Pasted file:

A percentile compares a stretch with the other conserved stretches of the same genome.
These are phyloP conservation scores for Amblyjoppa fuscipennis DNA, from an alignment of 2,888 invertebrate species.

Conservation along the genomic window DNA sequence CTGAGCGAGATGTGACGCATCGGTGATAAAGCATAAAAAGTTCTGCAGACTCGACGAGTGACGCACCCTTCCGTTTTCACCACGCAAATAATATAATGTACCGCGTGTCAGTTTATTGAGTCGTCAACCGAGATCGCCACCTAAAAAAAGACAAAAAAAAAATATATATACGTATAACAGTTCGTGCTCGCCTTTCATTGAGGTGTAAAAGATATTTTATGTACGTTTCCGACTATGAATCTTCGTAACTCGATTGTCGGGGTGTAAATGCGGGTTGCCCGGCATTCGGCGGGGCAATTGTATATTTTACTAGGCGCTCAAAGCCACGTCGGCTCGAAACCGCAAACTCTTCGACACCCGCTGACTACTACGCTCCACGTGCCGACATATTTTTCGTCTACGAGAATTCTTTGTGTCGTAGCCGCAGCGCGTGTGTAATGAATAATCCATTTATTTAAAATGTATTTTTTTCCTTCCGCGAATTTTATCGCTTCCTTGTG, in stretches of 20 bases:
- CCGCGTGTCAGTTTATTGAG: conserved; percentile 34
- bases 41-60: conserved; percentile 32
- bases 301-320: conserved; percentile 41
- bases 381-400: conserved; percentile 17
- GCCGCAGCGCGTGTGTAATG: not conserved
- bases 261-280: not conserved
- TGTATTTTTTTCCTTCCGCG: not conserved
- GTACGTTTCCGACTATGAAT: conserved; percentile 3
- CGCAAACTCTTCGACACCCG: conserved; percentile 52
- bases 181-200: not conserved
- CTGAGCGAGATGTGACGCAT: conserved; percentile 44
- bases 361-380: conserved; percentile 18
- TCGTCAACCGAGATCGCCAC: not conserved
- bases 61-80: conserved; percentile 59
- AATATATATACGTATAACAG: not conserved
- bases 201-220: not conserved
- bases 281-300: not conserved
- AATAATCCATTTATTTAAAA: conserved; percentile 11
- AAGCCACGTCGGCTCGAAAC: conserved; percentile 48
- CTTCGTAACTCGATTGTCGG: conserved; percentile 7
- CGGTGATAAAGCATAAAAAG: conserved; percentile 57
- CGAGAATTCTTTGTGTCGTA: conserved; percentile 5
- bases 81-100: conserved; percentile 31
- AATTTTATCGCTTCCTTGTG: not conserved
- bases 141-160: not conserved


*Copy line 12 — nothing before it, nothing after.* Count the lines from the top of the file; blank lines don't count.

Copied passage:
- CGCAAACTCTTCGACACCCG: conserved; percentile 52